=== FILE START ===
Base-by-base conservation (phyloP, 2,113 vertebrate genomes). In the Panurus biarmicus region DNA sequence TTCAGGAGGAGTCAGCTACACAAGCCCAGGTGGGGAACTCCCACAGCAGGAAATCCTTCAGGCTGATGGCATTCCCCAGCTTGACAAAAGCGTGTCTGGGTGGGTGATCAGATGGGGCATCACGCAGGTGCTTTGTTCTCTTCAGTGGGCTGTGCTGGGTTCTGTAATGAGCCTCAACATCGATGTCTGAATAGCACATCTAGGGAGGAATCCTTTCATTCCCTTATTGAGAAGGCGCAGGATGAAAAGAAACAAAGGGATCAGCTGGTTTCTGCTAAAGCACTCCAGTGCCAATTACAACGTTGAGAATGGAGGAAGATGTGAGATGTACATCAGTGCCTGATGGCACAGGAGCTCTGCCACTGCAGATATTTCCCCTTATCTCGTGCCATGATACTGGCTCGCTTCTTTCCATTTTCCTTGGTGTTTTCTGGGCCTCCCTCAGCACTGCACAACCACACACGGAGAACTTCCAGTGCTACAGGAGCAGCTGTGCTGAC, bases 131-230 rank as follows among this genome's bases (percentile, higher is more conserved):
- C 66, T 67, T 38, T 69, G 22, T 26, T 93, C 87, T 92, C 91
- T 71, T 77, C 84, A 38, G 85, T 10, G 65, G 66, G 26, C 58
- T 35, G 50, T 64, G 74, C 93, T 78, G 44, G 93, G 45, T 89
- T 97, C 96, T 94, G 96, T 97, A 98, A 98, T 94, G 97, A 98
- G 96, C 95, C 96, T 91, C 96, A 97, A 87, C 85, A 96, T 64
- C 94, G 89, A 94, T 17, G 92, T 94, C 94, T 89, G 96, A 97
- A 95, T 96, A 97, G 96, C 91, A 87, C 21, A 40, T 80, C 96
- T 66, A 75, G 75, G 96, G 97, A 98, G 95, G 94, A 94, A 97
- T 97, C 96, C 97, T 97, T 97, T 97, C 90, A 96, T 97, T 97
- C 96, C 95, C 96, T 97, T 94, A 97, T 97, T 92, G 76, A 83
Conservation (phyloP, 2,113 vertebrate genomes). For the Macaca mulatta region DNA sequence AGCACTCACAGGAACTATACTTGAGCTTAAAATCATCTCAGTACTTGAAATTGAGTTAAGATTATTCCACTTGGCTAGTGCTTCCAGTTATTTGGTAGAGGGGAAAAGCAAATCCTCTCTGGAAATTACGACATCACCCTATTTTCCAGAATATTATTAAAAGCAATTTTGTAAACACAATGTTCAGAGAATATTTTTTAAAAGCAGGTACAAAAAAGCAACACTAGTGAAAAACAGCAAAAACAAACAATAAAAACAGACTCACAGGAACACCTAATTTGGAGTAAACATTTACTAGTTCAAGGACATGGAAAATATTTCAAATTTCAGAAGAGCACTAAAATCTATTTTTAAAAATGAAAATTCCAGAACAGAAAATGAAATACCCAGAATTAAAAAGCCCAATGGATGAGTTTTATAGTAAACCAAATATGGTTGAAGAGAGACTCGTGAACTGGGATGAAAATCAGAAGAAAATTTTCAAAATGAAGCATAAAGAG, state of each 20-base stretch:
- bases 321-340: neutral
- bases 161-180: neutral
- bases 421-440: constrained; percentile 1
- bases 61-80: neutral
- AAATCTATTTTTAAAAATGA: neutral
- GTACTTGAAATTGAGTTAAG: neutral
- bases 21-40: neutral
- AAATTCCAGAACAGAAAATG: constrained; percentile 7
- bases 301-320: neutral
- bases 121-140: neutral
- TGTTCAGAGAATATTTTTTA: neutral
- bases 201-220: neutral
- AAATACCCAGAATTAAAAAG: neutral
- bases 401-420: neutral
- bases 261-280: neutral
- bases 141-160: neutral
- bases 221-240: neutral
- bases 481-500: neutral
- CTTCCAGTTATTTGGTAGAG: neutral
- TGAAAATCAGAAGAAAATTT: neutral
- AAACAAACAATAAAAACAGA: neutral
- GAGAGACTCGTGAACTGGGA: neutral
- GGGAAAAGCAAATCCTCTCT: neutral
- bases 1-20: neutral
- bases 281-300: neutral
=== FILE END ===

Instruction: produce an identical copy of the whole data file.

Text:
Base-by-base conservation (phyloP, 2,113 vertebrate genomes). In the Panurus biarmicus region DNA sequence TTCAGGAGGAGTCAGCTACACAAGCCCAGGTGGGGAACTCCCACAGCAGGAAATCCTTCAGGCTGATGGCATTCCCCAGCTTGACAAAAGCGTGTCTGGGTGGGTGATCAGATGGGGCATCACGCAGGTGCTTTGTTCTCTTCAGTGGGCTGTGCTGGGTTCTGTAATGAGCCTCAACATCGATGTCTGAATAGCACATCTAGGGAGGAATCCTTTCATTCCCTTATTGAGAAGGCGCAGGATGAAAAGAAACAAAGGGATCAGCTGGTTTCTGCTAAAGCACTCCAGTGCCAATTACAACGTTGAGAATGGAGGAAGATGTGAGATGTACATCAGTGCCTGATGGCACAGGAGCTCTGCCACTGCAGATATTTCCCCTTATCTCGTGCCATGATACTGGCTCGCTTCTTTCCATTTTCCTTGGTGTTTTCTGGGCCTCCCTCAGCACTGCACAACCACACACGGAGAACTTCCAGTGCTACAGGAGCAGCTGTGCTGAC, bases 131-230 rank as follows among this genome's bases (percentile, higher is more conserved):
- C 66, T 67, T 38, T 69, G 22, T 26, T 93, C 87, T 92, C 91
- T 71, T 77, C 84, A 38, G 85, T 10, G 65, G 66, G 26, C 58
- T 35, G 50, T 64, G 74, C 93, T 78, G 44, G 93, G 45, T 89
- T 97, C 96, T 94, G 96, T 97, A 98, A 98, T 94, G 97, A 98
- G 96, C 95, C 96, T 91, C 96, A 97, A 87, C 85, A 96, T 64
- C 94, G 89, A 94, T 17, G 92, T 94, C 94, T 89, G 96, A 97
- A 95, T 96, A 97, G 96, C 91, A 87, C 21, A 40, T 80, C 96
- T 66, A 75, G 75, G 96, G 97, A 98, G 95, G 94, A 94, A 97
- T 97, C 96, C 97, T 97, T 97, T 97, C 90, A 96, T 97, T 97
- C 96, C 95, C 96, T 97, T 94, A 97, T 97, T 92, G 76, A 83
Conservation (phyloP, 2,113 vertebrate genomes). For the Macaca mulatta region DNA sequence AGCACTCACAGGAACTATACTTGAGCTTAAAATCATCTCAGTACTTGAAATTGAGTTAAGATTATTCCACTTGGCTAGTGCTTCCAGTTATTTGGTAGAGGGGAAAAGCAAATCCTCTCTGGAAATTACGACATCACCCTATTTTCCAGAATATTATTAAAAGCAATTTTGTAAACACAATGTTCAGAGAATATTTTTTAAAAGCAGGTACAAAAAAGCAACACTAGTGAAAAACAGCAAAAACAAACAATAAAAACAGACTCACAGGAACACCTAATTTGGAGTAAACATTTACTAGTTCAAGGACATGGAAAATATTTCAAATTTCAGAAGAGCACTAAAATCTATTTTTAAAAATGAAAATTCCAGAACAGAAAATGAAATACCCAGAATTAAAAAGCCCAATGGATGAGTTTTATAGTAAACCAAATATGGTTGAAGAGAGACTCGTGAACTGGGATGAAAATCAGAAGAAAATTTTCAAAATGAAGCATAAAGAG, state of each 20-base stretch:
- bases 321-340: neutral
- bases 161-180: neutral
- bases 421-440: constrained; percentile 1
- bases 61-80: neutral
- AAATCTATTTTTAAAAATGA: neutral
- GTACTTGAAATTGAGTTAAG: neutral
- bases 21-40: neutral
- AAATTCCAGAACAGAAAATG: constrained; percentile 7
- bases 301-320: neutral
- bases 121-140: neutral
- TGTTCAGAGAATATTTTTTA: neutral
- bases 201-220: neutral
- AAATACCCAGAATTAAAAAG: neutral
- bases 401-420: neutral
- bases 261-280: neutral
- bases 141-160: neutral
- bases 221-240: neutral
- bases 481-500: neutral
- CTTCCAGTTATTTGGTAGAG: neutral
- TGAAAATCAGAAGAAAATTT: neutral
- AAACAAACAATAAAAACAGA: neutral
- GAGAGACTCGTGAACTGGGA: neutral
- GGGAAAAGCAAATCCTCTCT: neutral
- bases 1-20: neutral
- bases 281-300: neutral